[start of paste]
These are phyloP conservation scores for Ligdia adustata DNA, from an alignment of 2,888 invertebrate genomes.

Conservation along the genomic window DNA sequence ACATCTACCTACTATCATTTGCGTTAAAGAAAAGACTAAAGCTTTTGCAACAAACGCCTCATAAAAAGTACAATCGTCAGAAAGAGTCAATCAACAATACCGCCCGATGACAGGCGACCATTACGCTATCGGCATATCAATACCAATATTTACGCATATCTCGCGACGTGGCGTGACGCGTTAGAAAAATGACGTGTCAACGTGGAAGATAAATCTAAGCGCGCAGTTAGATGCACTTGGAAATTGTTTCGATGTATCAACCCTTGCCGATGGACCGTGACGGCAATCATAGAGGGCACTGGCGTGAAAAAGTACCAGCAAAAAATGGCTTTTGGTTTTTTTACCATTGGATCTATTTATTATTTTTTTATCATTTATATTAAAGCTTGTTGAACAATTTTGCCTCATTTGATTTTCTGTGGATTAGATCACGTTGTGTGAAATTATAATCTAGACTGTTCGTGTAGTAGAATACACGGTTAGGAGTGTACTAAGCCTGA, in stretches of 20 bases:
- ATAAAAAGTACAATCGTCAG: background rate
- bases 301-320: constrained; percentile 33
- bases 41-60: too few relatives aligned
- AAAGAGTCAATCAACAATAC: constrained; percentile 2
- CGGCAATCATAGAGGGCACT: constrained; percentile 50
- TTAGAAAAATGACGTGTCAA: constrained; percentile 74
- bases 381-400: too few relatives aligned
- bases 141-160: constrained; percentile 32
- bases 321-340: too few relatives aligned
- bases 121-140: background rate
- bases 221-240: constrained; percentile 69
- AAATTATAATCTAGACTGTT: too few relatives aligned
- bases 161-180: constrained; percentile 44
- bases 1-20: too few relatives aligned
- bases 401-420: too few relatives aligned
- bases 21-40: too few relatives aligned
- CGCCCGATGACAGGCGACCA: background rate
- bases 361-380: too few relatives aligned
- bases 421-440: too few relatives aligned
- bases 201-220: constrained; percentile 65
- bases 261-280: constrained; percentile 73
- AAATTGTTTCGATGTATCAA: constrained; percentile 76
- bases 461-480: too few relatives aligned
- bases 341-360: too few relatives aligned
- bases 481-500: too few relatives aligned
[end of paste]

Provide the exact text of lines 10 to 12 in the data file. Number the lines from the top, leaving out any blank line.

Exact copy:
- bases 141-160: constrained; percentile 32
- bases 321-340: too few relatives aligned
- bases 121-140: background rate